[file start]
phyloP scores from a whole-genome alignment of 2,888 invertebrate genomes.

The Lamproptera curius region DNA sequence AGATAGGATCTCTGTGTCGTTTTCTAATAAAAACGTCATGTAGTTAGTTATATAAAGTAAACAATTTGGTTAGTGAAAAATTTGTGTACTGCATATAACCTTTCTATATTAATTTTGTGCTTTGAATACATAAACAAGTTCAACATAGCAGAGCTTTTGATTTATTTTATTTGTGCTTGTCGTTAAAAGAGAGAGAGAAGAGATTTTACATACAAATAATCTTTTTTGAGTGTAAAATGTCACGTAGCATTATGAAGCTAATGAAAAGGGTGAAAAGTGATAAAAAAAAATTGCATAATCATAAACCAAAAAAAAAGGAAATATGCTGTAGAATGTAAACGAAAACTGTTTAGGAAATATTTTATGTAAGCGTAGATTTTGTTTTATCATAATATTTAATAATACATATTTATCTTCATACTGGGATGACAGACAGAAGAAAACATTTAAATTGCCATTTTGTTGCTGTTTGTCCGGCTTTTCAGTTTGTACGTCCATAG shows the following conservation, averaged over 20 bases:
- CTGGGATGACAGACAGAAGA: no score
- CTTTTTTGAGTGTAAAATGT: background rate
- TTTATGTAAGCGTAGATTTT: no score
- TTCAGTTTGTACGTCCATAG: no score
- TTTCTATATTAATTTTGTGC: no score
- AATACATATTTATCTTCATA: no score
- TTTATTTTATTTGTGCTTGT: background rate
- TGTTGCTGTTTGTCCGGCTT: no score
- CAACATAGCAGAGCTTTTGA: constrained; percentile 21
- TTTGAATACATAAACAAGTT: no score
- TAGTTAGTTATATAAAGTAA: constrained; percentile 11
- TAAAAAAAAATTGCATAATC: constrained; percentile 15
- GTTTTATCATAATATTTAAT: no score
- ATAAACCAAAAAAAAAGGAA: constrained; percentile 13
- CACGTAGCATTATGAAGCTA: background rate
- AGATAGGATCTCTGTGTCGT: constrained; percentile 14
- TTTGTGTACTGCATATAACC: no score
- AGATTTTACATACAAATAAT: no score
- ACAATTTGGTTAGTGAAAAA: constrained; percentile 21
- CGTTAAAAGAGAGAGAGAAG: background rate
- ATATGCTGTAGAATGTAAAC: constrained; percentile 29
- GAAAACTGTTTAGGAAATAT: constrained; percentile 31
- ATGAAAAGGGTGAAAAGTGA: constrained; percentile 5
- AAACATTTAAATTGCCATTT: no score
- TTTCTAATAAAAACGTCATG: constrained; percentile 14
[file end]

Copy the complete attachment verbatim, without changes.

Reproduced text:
phyloP scores from a whole-genome alignment of 2,888 invertebrate genomes.

The Lamproptera curius region DNA sequence AGATAGGATCTCTGTGTCGTTTTCTAATAAAAACGTCATGTAGTTAGTTATATAAAGTAAACAATTTGGTTAGTGAAAAATTTGTGTACTGCATATAACCTTTCTATATTAATTTTGTGCTTTGAATACATAAACAAGTTCAACATAGCAGAGCTTTTGATTTATTTTATTTGTGCTTGTCGTTAAAAGAGAGAGAGAAGAGATTTTACATACAAATAATCTTTTTTGAGTGTAAAATGTCACGTAGCATTATGAAGCTAATGAAAAGGGTGAAAAGTGATAAAAAAAAATTGCATAATCATAAACCAAAAAAAAAGGAAATATGCTGTAGAATGTAAACGAAAACTGTTTAGGAAATATTTTATGTAAGCGTAGATTTTGTTTTATCATAATATTTAATAATACATATTTATCTTCATACTGGGATGACAGACAGAAGAAAACATTTAAATTGCCATTTTGTTGCTGTTTGTCCGGCTTTTCAGTTTGTACGTCCATAG shows the following conservation, averaged over 20 bases:
- CTGGGATGACAGACAGAAGA: no score
- CTTTTTTGAGTGTAAAATGT: background rate
- TTTATGTAAGCGTAGATTTT: no score
- TTCAGTTTGTACGTCCATAG: no score
- TTTCTATATTAATTTTGTGC: no score
- AATACATATTTATCTTCATA: no score
- TTTATTTTATTTGTGCTTGT: background rate
- TGTTGCTGTTTGTCCGGCTT: no score
- CAACATAGCAGAGCTTTTGA: constrained; percentile 21
- TTTGAATACATAAACAAGTT: no score
- TAGTTAGTTATATAAAGTAA: constrained; percentile 11
- TAAAAAAAAATTGCATAATC: constrained; percentile 15
- GTTTTATCATAATATTTAAT: no score
- ATAAACCAAAAAAAAAGGAA: constrained; percentile 13
- CACGTAGCATTATGAAGCTA: background rate
- AGATAGGATCTCTGTGTCGT: constrained; percentile 14
- TTTGTGTACTGCATATAACC: no score
- AGATTTTACATACAAATAAT: no score
- ACAATTTGGTTAGTGAAAAA: constrained; percentile 21
- CGTTAAAAGAGAGAGAGAAG: background rate
- ATATGCTGTAGAATGTAAAC: constrained; percentile 29
- GAAAACTGTTTAGGAAATAT: constrained; percentile 31
- ATGAAAAGGGTGAAAAGTGA: constrained; percentile 5
- AAACATTTAAATTGCCATTT: no score
- TTTCTAATAAAAACGTCATG: constrained; percentile 14